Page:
Tag Archives: Photographic Memory

SYNAESTHESIA IS NOT A CROSSING OF THE SENSES, BECAUSE CONCURRENTS ARE MEMORIES OR LEARNED ASSOCIATIONS, NOT EXPERIENCES!

I thought I’d share my response to question that I saw posted on the internet “What is it like to have “crossing” of the senses known as synesthesia?

It is nothing like a “crossing of the senses”, because that is not what it is or how it works, regardless of the countless times that clueless non-synaesthete academics have described it that way. I do not see a colour in response to a sound instead of hearing a sound. My senses of smell, taste, vision and the other senses are normal or good for my age. Another way in which synaesthesia is not a crossing of the senses is the countless types of synaesthesia that do not have simple sensory experiences as either inducers or concurrents. Sometimes thinking of a very specific concept will trigger for a very brief time a visual memory of a scene of a place that I visited decades ago, as it looked then. The inducer is purely abstract, not sensory, and the concurrent is a memory of a visual nature. Clearly the concurrent is not a sensory experience because it is not a scene that I saw at that time, md also because the scene was the way the place looked many years ago, not as it looked at that time. This type of synaesthesia, a type that I experience quite often among many other more widely-known types of synaesthesia, is a memory of a visual sensory experience, and is not an actual sensory experience. If I actually thought that my synaesthesia concurrents were real sensory experiences, I’d be fit for a psychiatric institution, because that would be a type of hallucination.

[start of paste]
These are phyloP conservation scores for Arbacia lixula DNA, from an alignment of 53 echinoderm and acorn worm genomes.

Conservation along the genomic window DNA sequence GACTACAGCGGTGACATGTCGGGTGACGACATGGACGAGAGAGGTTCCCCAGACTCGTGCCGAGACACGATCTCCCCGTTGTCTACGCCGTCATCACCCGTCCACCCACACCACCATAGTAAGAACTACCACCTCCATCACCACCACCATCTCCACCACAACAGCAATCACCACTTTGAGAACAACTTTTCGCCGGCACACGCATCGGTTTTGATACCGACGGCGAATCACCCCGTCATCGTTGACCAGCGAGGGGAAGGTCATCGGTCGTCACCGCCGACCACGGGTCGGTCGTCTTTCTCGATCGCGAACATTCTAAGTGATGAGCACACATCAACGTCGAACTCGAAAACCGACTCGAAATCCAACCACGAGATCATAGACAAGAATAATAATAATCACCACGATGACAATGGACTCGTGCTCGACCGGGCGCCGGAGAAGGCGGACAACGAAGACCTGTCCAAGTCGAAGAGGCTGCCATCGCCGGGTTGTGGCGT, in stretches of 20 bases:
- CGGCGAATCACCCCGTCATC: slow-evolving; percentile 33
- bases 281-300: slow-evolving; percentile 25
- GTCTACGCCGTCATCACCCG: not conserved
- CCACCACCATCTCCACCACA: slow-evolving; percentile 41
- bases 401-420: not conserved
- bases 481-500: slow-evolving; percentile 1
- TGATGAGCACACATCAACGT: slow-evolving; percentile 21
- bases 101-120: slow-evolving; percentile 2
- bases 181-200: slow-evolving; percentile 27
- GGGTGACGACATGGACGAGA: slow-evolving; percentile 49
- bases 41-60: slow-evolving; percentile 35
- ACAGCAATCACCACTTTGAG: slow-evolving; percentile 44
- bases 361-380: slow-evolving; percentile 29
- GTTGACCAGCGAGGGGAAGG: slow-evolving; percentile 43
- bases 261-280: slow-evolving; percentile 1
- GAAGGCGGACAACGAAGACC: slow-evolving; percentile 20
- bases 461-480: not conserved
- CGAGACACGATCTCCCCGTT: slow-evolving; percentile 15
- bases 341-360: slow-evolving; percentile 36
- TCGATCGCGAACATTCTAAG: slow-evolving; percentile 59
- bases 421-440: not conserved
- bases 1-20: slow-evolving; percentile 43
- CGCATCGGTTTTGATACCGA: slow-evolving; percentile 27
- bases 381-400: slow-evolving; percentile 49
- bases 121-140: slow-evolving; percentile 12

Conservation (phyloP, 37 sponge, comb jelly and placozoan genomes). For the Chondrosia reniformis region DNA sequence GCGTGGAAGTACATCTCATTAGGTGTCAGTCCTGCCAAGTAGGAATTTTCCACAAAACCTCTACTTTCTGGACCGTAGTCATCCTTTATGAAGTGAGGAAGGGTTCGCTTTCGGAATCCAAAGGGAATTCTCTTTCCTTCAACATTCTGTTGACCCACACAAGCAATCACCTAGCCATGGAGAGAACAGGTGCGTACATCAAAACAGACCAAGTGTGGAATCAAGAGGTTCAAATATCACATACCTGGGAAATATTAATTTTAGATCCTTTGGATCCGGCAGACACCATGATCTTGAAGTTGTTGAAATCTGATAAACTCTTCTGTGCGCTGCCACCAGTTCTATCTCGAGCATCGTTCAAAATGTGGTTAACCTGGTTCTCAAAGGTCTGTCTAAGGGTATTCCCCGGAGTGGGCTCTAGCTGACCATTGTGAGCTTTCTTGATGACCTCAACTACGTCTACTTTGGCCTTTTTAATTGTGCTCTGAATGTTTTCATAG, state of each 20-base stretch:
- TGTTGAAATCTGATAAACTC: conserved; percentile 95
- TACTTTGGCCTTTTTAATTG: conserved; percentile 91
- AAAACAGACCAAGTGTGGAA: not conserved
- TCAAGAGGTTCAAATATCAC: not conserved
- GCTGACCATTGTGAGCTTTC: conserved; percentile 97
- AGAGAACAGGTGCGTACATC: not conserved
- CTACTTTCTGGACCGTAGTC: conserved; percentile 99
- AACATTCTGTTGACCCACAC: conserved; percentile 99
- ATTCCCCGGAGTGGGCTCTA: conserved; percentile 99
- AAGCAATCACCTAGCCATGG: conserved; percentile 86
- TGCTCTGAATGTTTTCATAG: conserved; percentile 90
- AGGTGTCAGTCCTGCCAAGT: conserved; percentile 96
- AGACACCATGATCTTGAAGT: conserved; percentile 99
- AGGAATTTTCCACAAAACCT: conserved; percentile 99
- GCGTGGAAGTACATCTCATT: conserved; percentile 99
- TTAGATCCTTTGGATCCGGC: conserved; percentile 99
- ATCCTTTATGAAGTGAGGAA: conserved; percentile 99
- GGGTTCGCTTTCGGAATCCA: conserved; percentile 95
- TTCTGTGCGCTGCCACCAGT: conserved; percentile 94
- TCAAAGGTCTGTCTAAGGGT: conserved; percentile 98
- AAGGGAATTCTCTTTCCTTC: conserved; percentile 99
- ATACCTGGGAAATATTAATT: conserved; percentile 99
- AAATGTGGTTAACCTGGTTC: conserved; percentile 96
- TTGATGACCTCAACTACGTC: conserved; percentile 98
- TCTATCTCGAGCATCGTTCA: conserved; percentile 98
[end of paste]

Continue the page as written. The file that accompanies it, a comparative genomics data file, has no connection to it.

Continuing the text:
Clearly synaesthesia as a phenomenon that involves memory, or the neural processes that give rise to memory, because numerous studies have found various types of memory superiority associated with various types of synaesthesia, often these links being between memory and synaesthesia centred upon the same areas of mental processing. This is one of the intriguing things that I have noticed about my own synaesthesia, which inspired me to write the very first post in this blog, about The Strange Phenomenon, which is an unusual and not previously described type of synaesthesia in which the inducer is a specific face viewed from a very specific angle and the concurrent is a memory of another person’s (similar) face and entire persona (face, mannerisms, personality, voice). This repeated experience linking synaesthesia with face memory prompted me to do face memory tests, including the short form of the CFMT, and unexpectedly discover my own status as a super-recognizer, a form of memory superiority in face memory.